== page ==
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SMR shows we are not going soft, says head of FCA Enforcement
Enforcement Watch

Enforcement WatchIssue 21 | January 2017

Date
31 January 2017

In a speech he delivered on 19 January 2017, Mark Steward (Director of Enforcement and Market Oversight at the FCA) explained that the fall in recent fines did not mean that the FCA had gone soft, nor that light touch had returned.


SMR shows we are not going soft, says head of FCA Enforcement

In a speech he delivered on 19 January 2017, Mark Steward (Director of Enforcement and Market Oversight at the FCA) explained that the fall in recent fines did not mean that the FCA had gone soft, nor that light touch had returned. 

The backdrop was the bumper fines of recent years. Steward pointed out that these were the product of early agreed settlements by corporates. The fact that we were not seeing such fines was not to the point, he argued. All other things being equal, he did not believe that the size of fine demonstrated anything significant about the FCA's enforcement effort because the size fitted the crime. Instead, the relevant focus of his speech so far as this piece is concerned was the SMR and its likely impact on enforcement.

The simple proposition of the SMR according to Steward was that a senior manager ought to be responsible for what happens on his or her watch. This notion ran through his comments. Of note, Steward talked of a different dynamic created by the SMR:

  • The FCA did not expect senior managers to agree so readily to pay high fines to resolve cases.  It expected more cases to be contested;
  • Firms may well be reluctant to pay such high sums to resolve investigations in circumstances where senior managers remained in the FCA's sights;
  • There are latent tensions in a firm self-reporting or co-operating where its senior managers may be subjects of investigation for the same matters.

In addition, he touched on internal investigations, a topic the FCA has previously been vocal on (see Enforcement Watch 18 "Internal Investigations: the FCA makes its position clear"). On that topic, he pointed to an inherent conflict of interest as the reports will have been commissioned by and prepared for senior management who may well be part of the problem.  He referred to the public interest requiring a full and thorough investigation by the regulator - investigations would need to be more thorough with stronger disciplines and, where there was evidence of misconduct, there was more likely to be a dispute.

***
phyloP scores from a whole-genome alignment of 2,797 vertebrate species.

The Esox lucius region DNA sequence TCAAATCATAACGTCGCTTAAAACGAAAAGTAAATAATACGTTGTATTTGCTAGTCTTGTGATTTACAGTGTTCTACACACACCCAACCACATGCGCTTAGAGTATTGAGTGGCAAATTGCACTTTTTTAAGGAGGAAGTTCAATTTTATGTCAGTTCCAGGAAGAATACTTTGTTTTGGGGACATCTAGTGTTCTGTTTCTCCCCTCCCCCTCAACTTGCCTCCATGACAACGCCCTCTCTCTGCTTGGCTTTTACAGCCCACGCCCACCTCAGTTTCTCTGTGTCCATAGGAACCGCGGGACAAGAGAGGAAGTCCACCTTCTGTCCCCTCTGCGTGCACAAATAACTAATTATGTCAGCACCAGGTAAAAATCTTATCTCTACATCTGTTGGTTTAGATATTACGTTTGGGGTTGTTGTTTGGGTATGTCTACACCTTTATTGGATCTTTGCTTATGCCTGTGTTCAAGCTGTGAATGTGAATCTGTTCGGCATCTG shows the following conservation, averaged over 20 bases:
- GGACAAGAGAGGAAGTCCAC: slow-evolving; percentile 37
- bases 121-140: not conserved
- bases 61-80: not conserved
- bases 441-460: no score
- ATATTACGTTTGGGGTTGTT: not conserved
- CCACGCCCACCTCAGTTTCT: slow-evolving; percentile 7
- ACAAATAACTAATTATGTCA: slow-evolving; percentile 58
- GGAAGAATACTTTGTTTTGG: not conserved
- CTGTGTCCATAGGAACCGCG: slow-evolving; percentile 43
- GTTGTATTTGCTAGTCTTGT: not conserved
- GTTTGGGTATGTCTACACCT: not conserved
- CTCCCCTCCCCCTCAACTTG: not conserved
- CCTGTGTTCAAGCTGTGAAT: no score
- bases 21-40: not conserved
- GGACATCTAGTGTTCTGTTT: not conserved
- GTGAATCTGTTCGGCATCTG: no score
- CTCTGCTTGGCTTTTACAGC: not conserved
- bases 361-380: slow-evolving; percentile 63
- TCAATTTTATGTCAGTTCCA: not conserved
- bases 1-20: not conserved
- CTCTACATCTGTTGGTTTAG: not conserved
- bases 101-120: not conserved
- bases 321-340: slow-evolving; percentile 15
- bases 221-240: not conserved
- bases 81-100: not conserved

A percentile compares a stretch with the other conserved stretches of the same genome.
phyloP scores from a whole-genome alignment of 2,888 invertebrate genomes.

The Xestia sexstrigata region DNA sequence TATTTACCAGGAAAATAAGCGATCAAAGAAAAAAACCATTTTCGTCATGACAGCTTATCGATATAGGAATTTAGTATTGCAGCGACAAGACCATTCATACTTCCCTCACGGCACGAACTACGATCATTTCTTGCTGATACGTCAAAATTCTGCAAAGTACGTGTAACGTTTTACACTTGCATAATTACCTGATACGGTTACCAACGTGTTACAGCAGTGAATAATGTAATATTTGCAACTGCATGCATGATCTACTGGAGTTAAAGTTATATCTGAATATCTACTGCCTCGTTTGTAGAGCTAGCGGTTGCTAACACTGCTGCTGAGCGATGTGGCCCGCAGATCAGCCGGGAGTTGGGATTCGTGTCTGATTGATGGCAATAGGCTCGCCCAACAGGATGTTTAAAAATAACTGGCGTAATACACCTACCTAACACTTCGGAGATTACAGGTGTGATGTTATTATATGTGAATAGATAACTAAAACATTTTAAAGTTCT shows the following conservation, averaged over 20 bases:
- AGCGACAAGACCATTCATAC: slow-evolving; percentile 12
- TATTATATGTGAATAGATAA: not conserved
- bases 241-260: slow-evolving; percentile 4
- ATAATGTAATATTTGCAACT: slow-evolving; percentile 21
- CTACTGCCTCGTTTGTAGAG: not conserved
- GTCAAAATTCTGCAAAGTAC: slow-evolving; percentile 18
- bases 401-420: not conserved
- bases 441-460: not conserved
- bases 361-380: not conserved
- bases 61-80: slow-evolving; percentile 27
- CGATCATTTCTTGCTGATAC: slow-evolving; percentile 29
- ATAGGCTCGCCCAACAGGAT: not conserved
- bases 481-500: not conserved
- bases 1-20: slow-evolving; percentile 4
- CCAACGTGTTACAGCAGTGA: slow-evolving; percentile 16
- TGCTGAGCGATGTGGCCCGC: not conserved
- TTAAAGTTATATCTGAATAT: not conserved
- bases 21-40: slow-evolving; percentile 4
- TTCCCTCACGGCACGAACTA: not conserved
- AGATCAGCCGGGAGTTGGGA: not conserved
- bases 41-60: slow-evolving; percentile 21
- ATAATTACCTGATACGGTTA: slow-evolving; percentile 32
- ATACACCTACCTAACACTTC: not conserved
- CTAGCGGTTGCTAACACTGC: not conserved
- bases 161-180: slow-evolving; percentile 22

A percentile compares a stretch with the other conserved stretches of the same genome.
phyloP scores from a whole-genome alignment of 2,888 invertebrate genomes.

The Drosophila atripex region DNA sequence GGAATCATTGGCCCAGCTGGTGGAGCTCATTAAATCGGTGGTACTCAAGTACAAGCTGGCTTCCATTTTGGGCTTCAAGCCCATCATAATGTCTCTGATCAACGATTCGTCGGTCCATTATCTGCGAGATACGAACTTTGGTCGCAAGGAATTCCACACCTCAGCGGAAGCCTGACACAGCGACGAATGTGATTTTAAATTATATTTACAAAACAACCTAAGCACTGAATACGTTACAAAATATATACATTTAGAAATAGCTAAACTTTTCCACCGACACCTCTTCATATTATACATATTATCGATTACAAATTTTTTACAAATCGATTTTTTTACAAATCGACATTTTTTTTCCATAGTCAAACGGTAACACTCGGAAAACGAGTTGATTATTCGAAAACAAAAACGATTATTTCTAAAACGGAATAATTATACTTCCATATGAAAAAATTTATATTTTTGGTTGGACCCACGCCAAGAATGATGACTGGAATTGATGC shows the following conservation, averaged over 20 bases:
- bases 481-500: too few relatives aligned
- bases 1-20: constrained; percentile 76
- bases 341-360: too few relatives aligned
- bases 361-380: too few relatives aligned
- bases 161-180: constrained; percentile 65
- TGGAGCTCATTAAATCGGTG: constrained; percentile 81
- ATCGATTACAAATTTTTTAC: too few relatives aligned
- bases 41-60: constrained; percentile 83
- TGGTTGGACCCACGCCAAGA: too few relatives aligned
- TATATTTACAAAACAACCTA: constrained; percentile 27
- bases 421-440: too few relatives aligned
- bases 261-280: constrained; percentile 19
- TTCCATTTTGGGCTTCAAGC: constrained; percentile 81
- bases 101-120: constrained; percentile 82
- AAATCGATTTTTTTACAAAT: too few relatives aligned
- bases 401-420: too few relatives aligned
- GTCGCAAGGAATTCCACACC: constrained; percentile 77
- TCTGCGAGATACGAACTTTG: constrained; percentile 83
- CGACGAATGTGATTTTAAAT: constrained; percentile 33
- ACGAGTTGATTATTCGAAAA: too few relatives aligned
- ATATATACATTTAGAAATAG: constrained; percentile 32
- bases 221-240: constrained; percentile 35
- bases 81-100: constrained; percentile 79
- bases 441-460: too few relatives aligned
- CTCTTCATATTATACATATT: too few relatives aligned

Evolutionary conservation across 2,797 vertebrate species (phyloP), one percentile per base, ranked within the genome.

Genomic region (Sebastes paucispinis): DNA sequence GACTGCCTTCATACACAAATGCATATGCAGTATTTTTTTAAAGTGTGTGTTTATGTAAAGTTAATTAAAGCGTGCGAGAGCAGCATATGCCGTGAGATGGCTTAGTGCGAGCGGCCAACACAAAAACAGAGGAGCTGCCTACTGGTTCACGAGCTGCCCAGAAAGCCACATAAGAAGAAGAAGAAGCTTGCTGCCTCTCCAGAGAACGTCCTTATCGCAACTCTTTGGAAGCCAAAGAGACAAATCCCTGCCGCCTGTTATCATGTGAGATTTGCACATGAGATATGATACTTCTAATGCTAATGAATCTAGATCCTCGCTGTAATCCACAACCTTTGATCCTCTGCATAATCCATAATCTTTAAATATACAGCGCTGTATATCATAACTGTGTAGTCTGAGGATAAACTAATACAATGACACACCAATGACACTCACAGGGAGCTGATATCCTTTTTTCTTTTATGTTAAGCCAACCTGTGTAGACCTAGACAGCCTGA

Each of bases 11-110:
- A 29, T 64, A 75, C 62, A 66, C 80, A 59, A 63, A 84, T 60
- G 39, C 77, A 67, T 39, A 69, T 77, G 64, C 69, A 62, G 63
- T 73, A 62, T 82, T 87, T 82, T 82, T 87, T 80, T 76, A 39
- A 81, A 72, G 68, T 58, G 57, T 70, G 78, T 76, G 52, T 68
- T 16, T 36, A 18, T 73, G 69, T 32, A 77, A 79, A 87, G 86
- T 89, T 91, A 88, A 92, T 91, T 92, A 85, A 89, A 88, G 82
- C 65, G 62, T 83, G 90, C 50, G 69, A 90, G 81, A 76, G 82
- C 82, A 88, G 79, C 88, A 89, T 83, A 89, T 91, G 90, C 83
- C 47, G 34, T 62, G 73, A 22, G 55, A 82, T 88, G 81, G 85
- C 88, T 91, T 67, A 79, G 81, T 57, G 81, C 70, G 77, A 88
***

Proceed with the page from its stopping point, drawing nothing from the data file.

So, what is of interest in this speech?

  • It is of moderate interest that the FCA felt the need to comment publicly on the perception that it had in some way gone soft, or that light touch had returned, as a result of the fall in fines following the conclusion of blockbuster investigations.
  • It is also of some interest, but no great surprise, that Steward should do so by reference to the SMR, the very regime the regulators have championed in order to promote greater individual accountability.
  • What is perhaps more interesting is the recognition, as a result of the SMR, that there will be a shifting dynamic at play where enforcement is concerned. We have seen very many cases over the years where both firms and individuals are concerned. The stance taken by firms in those situations has varied widely. Sometimes, it is obvious what position firms will adopt. In others, the position is more difficult for them. If those in the firing line in future are in senior management positions, it is not difficult to see how firms may face some difficult decisions about the stance they should adopt with the regulators, and the extent to which they might cut the individual loose.
  • The FCA continues to harbour concerns about internal investigations. Steward's comments will feed into firms' thinking into whether, but more likely how, they conduct internal investigations in future.

The nod in the speech is plainly to more actions concerning individuals. Our experience is that such actions, particularly at a senior level with proper funding, are much more likely to be contested than those for firms. We are certainly entering a period in which individuals will be held even more to account. However, it is not only individuals that will be held to account. In an era in which keenly contested actions are more likely to take place, the regulators' enforcement steps will be carefully scrutinised and the regulators will find themselves held very much to account by those they enforce against.  We live in interesting times.